As the week marches on, opposition toward Jesus ratchets up to another level. Going to youth group and Sunday school as a kid I often wondered why Jesus was killed in the first place. It didn’t make much sense to me. Jesus was a miracle-worker and clearly a great guy, so why would anyone want him dead? We are typically taught at a very early age that we live in a meritorious world – you get what you earn; bad guys die and good guys live. What was puzzling to me was why anyone would desire to kill Jesus. He gave sight to the blind, he caused the paralyzed to walk, he taught valuable life lessons, and he even raised Lazarus from the dead! If there was ever a good man who deserved to live, it was him I thought. What I didn't understand was the true depth of depravity of the human soul. Pride, jealousy, and deception could cause men to do incredibly evil things. We begin to see this side of Israelite leaders on a greater level on Tuesday of Holy Week.
Jesus is in the temple once again and the chief priests and scribes approach him with a question. Remember them from yesterday? They were the guys who wanted Jesus to rebuke the children for praising him. They also were likely offended by Jesus’ decision to clear out the temple in the first place. So, they decide to team up and hit Jesus with a barrage of what they believe to be profound questions beginning with, “By what authority are you doing these things, or who gave you this authority to do them?” In other words, they wanted to know what gave Jesus the right to speak against their lifestyle. Who made him worthy of telling them how they should or should not run the temple?
In typical Jesus fashion he responds to their question with a question of his own, “Was the baptism of John from heaven or from man?” Brilliant. By responding with a question, Jesus forces these men to deal with their own duplicitous hearts right in front of him. John the Baptist was one of the most popular individuals in Israel at the time. The people adored him and held him to be a great prophet sent by God. The problem for the chief priests was that John was the forerunner for Jesus. Not only was John a man who was unanimously regarded as a prophet, but he used his ministry to glorify Jesus as also having been sent by God. This reality was a problem for the chief priests. Jesus’ question completely disarms his verbal attackers. Rather than successfully painting Jesus into a corner, the scribes now have the tables turned on them.
All three synoptic gospel writers (Matthew, Mark, and Luke) let us in on what the chief priests and scribes were thinking in this moment. “If we say, ‘From heaven,’ he will say, ‘Why then did you not believe him?’ But if we say, ‘From man,’ we are afraid of the crowd, for they all hold that John was a prophet’. (Matthew 21:25-26)” These men weren’t concerned with the truth and Jesus knew that. They simply wanted to challenge Jesus and look good for the temple crowd. There intentions were far from pure. And because their intentions were far from pure they were willing to go to any lengths to rid themselves of Jesus.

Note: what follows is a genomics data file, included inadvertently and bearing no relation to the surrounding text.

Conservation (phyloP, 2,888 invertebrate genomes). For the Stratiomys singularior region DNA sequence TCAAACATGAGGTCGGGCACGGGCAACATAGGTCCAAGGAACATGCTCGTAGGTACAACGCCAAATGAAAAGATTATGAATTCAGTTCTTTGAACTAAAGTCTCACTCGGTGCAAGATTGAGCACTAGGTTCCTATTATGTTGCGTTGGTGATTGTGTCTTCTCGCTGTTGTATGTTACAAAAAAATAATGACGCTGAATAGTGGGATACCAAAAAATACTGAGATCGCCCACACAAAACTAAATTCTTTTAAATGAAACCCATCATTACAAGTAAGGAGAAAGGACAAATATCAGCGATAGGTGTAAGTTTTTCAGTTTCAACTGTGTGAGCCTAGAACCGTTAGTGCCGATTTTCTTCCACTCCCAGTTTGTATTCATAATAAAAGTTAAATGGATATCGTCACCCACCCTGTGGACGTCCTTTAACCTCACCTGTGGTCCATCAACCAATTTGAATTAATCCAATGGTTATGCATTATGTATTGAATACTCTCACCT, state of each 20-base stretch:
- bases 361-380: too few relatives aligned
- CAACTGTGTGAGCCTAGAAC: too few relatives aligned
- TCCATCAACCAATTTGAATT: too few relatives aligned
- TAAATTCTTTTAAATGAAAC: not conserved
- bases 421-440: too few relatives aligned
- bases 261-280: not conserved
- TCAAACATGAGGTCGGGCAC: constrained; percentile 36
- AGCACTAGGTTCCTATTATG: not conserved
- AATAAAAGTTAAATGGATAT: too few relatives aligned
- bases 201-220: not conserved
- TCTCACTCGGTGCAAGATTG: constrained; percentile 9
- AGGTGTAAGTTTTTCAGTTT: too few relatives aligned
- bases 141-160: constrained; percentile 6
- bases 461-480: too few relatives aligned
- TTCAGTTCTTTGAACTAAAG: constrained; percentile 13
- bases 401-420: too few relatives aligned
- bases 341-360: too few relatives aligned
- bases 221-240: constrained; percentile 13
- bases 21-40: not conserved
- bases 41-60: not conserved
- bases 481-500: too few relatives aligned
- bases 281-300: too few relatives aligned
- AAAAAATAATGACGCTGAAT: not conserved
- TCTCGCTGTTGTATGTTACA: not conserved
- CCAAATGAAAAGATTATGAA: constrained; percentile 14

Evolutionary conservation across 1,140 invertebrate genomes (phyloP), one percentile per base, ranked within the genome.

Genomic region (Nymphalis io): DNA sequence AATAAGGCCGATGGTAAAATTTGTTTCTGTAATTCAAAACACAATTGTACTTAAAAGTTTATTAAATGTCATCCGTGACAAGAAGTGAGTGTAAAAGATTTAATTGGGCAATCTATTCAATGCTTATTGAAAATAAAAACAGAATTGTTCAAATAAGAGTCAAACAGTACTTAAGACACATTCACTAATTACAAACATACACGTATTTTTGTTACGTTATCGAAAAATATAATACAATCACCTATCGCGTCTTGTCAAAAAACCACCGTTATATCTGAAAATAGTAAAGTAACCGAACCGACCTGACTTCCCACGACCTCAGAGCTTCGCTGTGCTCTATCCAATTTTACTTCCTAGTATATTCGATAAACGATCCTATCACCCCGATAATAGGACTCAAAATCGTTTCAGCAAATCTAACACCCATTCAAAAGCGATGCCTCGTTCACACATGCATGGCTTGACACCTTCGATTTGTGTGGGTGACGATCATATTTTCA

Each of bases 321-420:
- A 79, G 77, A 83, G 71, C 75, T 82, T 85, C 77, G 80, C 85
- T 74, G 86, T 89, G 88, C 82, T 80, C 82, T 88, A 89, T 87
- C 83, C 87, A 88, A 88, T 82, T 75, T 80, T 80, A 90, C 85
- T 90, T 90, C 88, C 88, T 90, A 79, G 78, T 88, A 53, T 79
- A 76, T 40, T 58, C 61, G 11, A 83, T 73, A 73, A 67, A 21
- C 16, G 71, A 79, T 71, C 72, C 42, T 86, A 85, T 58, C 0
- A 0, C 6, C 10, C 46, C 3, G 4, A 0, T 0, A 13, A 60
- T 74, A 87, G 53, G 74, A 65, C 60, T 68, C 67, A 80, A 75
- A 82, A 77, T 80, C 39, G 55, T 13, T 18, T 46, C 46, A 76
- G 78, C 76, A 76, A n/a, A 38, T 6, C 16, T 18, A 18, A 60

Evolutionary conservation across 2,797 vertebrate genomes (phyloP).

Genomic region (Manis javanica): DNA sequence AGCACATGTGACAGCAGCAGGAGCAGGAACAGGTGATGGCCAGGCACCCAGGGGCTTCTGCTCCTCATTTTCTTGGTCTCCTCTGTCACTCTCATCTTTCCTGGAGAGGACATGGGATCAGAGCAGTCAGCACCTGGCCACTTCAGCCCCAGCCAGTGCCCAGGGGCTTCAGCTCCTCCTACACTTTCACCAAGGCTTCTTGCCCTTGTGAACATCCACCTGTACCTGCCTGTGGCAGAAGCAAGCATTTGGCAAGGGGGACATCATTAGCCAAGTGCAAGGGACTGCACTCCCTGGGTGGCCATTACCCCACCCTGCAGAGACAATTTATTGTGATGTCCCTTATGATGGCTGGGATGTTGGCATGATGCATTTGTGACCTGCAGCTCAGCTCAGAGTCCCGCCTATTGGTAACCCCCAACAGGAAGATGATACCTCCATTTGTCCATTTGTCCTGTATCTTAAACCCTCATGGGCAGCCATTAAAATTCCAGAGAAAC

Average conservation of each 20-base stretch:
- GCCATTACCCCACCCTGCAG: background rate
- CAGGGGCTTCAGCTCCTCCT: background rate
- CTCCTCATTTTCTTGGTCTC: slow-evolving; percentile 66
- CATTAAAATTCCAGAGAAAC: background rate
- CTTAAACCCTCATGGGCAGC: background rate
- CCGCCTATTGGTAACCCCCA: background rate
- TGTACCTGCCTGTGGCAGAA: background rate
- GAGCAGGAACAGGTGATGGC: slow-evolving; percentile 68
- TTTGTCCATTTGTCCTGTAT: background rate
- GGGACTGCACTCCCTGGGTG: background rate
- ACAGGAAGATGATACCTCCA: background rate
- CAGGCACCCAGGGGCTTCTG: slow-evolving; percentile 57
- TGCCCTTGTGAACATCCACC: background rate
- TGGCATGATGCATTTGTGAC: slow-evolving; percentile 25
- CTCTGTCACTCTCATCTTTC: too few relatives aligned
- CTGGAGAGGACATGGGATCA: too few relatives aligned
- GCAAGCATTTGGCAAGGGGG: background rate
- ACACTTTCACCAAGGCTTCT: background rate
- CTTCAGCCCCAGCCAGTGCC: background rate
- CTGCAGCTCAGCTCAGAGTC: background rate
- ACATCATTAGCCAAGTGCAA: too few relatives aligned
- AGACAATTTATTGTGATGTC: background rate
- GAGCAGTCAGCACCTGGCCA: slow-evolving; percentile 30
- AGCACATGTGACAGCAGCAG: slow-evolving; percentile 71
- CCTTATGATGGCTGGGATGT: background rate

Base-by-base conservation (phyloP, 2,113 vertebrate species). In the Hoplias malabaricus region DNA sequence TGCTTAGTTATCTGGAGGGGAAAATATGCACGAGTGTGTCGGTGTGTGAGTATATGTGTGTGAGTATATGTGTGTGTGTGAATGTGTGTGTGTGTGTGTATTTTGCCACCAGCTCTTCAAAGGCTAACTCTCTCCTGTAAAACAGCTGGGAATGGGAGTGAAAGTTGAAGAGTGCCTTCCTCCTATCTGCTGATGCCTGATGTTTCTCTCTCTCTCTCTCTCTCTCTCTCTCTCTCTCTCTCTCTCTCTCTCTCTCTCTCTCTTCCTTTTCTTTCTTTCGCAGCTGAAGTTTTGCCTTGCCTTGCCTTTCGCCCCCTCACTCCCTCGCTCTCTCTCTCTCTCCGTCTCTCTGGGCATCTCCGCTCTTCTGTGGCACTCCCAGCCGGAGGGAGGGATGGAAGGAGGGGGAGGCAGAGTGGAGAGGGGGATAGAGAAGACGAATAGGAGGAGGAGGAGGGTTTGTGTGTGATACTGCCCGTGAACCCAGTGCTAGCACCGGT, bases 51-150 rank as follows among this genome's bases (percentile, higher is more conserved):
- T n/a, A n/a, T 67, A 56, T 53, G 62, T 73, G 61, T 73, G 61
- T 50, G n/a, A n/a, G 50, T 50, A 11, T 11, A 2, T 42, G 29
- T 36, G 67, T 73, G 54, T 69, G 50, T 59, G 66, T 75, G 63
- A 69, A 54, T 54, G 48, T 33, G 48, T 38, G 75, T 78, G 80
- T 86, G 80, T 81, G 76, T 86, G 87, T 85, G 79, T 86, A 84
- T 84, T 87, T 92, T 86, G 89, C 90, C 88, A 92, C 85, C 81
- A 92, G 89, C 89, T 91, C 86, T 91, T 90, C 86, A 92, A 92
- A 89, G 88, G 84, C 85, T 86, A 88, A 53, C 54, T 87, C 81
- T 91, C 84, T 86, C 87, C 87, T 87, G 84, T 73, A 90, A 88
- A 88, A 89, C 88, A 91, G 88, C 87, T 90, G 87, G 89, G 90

Unfortunately, the same is true for a lot of us. Following Jesus has deep implications for the way we live our lives. So, rather than be honest with who he is and adjust our life accordingly, we seek to get rid of him. Maybe you don’t follow Jesus because you’re holding on to a lifestyle you prefer. Maybe you won’t follow Jesus because of the ramifications that doing so may have on the relationships around you. Either way, no one is rejecting Jesus because they researched the facts and concluded that what he says isn’t true. No one. The depth of our sinful hearts, like the chief priests, will cause us to deny the truth and embrace a lifestyle of lies just so we can keep Jesus out of it. Allow this question to really sink in if you aren’t following Jesus...
Rather than answer Jesus' question about John the Baptist honestly, the chief priests and scribes slithered out of the conversation with a noncommittal, “We do not know.” And so Jesus refused to entertain them with a conversation about where his authority comes from. Instead, he tells a series of parables recorded in Matthew 21:28 – 22:14 all of which condemn the Israelite leaders of that day for their hypocrisy. Parable after parable Jesus drives home the point that the end is coming and whoever is not with him is against him. By the end of the day, the lines had been clearly drawn. Jesus wanted these leaders to know that their rituals, legalism, hypocrisy, and pride were not on the side of God. Unless they turned away from their sin, faced the truth, and followed Jesus, they would perish eternally. Many of them, however, did not heed Jesus’ warnings or take to heart his teaching. Instead “they perceived that he was speaking about them” and “they were seeking to arrest him” (Matthew 21:45-46). Rather than face the reality of how egregious their sins were, they began to plot to get rid of Jesus as if that would solve the problem!
Are you doing the same thing? Do you see Jesus and rationalize how to get out of following him? Or do you recognize him as the one, true God – the only way to eternal life?
Which side of the line are you on?